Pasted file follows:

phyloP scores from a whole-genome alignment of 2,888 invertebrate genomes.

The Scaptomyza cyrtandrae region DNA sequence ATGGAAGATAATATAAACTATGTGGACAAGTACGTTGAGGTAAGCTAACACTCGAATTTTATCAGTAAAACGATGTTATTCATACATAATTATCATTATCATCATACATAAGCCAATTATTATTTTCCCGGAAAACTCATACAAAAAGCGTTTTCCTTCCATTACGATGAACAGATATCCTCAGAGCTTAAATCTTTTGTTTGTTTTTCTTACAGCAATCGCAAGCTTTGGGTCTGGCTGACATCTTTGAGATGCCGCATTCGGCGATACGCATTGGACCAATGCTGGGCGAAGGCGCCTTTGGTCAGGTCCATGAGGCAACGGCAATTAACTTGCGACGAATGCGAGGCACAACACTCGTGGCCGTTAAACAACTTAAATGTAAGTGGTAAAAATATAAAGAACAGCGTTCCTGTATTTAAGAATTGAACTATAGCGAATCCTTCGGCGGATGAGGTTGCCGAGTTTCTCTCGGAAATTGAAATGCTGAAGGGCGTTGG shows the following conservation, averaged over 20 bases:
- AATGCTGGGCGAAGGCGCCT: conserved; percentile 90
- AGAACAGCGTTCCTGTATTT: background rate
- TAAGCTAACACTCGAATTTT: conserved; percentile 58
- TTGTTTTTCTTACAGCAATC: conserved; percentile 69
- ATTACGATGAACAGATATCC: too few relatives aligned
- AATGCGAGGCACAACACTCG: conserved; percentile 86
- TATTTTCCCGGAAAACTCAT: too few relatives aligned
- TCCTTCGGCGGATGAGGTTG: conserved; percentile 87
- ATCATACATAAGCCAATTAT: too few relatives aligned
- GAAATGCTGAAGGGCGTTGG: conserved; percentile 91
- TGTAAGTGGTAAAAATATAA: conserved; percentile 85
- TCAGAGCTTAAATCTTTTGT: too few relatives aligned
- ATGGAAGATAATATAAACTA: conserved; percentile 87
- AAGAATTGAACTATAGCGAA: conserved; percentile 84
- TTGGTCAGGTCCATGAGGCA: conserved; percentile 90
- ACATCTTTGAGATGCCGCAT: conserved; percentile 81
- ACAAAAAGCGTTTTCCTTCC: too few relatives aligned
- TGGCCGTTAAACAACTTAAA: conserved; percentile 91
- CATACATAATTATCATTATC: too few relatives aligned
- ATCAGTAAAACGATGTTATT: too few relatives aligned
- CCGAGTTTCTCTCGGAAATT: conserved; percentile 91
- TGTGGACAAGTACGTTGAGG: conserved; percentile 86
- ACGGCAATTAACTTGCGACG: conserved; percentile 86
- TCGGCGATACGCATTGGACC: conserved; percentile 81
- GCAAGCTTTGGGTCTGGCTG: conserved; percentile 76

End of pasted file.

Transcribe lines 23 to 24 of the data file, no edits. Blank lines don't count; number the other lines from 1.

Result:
- CCGAGTTTCTCTCGGAAATT: conserved; percentile 91
- TGTGGACAAGTACGTTGAGG: conserved; percentile 86